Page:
This is because “not only do landlords want to have the whole pie and eat it all, they grab the crumbs altogether and ask for another pie,” she added.

As such, Ms Low pointed out that the government directives should not support this kind of greed, urging them to step in and withdraw all Reits.

If landlords’ only motive is to gain profits and growth, then the society will be transformed to one that only focuses on money, and this will result to a ripple effect as all SMEs and businesses will suffer. Therefore, she questioned, “Where is the humanity value that is so needed in society?”

“Does this ripple effect sound familiar? Did the Reits and landlords get the influence via out government bodies to always care only about a profitable bottom line? The value in our society is in ardent need for an overhaul” she wrote.

 

In response to queries from TOC, Ms Low said that she thinks that this situation happened due to a “domino effect” made by the Government. If this continues where landlords increase the rent at every renewal period without considering tenants’ situation or whether there’s a spike in the business, then it will not motivate entrepreneurs and enterprises, she added.

Due to the high cost of business operations in Singapore, she said that many multinational corporation (MNCs) have chosen to leave the country, and if this goes on, then the remaining small and medium-sized enterprises (SMEs) will eventually cease its operation “if you (landlord) continue to stifle them”.

“A lot of experienced operators are not expanding because they know the industry. You can see more newer brands because they don’t know (the real situation) as they have not operated before. Every new tenant think they can do magic but eventually, they will call it a day after two to three years. Is the Government or its policies wanting to see situation like forever where tenants can merely make ends meet?..So I think the Government really needs to think about this,” explained Ms Low.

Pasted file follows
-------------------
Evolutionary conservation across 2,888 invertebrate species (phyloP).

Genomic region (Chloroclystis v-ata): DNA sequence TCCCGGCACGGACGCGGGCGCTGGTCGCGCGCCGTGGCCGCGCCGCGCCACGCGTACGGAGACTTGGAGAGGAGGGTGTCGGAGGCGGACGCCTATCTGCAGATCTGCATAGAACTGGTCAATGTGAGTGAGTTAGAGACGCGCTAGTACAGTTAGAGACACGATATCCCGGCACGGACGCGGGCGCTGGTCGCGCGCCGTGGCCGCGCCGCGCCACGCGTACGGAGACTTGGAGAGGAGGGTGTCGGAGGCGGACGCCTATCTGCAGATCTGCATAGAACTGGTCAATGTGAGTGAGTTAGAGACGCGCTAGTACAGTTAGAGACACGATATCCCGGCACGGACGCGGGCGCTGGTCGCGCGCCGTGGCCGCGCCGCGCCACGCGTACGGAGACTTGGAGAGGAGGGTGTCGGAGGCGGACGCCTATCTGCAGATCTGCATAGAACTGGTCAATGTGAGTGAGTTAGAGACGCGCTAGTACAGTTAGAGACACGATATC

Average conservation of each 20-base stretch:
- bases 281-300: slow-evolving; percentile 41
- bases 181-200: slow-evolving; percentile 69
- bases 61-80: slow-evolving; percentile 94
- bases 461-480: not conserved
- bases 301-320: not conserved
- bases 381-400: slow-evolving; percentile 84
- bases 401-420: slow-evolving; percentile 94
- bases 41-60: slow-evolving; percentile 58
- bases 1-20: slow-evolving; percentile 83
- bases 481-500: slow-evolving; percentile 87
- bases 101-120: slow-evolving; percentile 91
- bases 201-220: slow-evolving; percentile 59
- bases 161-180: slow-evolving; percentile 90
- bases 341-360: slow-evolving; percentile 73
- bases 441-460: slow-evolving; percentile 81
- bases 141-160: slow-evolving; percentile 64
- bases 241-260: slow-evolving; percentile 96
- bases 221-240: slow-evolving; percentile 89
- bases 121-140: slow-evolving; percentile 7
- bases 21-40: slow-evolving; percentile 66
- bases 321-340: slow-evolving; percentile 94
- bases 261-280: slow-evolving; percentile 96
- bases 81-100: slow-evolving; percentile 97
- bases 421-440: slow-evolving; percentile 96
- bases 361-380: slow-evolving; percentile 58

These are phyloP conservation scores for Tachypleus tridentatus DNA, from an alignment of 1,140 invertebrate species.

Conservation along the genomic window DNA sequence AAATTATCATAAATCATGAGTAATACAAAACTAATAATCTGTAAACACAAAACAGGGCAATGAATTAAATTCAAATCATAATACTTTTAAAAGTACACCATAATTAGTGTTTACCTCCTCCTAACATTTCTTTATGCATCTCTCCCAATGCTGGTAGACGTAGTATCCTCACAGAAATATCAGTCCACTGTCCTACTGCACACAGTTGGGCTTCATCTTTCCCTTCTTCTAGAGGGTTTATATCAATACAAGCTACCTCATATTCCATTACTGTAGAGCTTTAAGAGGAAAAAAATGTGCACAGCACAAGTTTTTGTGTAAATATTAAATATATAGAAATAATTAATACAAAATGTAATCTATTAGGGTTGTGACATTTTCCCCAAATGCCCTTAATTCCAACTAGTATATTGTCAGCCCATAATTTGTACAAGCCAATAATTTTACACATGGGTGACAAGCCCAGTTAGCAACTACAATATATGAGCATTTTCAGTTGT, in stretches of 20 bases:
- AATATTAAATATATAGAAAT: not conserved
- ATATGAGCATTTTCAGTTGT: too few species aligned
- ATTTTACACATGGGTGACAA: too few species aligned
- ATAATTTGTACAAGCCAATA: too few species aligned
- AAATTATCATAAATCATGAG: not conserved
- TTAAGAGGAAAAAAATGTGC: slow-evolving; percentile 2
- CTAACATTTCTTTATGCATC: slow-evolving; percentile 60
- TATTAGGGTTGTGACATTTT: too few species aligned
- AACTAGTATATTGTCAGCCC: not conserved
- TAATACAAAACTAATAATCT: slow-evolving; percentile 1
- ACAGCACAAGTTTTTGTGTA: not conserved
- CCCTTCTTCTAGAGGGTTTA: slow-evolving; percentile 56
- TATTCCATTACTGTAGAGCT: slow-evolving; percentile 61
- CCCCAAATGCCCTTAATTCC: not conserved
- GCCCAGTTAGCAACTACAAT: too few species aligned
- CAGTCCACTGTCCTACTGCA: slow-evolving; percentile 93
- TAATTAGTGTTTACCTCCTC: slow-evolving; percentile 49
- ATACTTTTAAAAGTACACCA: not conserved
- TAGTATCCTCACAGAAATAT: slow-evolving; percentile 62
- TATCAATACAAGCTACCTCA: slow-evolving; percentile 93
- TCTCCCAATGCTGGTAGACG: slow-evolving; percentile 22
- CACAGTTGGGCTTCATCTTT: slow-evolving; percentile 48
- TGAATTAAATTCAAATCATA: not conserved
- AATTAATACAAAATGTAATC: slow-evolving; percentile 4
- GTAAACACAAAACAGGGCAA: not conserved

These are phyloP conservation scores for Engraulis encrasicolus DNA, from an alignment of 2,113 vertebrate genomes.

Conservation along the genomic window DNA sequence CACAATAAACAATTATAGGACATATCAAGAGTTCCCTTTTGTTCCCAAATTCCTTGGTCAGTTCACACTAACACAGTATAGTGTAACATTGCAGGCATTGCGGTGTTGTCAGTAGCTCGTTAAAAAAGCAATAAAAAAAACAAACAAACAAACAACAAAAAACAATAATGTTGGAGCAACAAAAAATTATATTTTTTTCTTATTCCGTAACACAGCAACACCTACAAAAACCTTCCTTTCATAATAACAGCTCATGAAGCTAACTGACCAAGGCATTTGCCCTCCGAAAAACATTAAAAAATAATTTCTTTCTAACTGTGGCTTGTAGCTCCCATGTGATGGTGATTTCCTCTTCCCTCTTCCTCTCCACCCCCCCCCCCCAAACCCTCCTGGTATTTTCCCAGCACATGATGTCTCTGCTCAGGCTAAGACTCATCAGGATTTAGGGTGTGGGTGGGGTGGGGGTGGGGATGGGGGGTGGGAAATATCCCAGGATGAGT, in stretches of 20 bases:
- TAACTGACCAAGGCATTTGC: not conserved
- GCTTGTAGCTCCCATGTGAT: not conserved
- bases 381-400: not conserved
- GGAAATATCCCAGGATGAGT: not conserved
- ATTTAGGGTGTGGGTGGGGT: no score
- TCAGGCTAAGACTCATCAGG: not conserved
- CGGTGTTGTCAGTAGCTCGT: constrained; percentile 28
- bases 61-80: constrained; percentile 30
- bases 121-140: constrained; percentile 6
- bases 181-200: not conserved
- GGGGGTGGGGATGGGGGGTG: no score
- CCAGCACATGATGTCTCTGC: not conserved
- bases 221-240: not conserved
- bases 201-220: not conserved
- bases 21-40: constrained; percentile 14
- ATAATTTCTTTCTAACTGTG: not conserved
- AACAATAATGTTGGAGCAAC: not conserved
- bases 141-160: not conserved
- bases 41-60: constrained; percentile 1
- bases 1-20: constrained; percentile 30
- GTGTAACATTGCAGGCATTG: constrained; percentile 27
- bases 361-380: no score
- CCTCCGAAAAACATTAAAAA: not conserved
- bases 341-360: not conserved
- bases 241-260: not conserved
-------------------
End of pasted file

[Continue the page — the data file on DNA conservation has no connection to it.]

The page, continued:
In addition, Ms Low also said that landlords still make a pretty “handsome profit” even without the rent hikes. As such, she questioned the need to make life difficult for the tenants by increasing the rent.

The entrepreneur also highlighted to TOC that the renting scale is so “unevenly tilted” where landlords end up always on the benefiting side, whereas tenants fall on the losing end.

When asked about Reits, Ms Low said that it is so short-sighted. This is because if there are more for the businesses to offer, then the excess money will rotate back into the industry and everyone will have a better spending power. But with the current model, all the money is just going back to the big corporations and nothing for the people.

“The Government really needs to re-think about this. When everybody does not have enough spending power or disposable income, then how can it be recycled back into the economy?” she asked.

“I think the Government policies should step in. I told them (MPs) to gather all the landlords and have a dialogue and share the Government’s directions. Ultimately, you’re sending a message to the landlords to not keep increasing rent rates..(and) give a better operating environment for all.”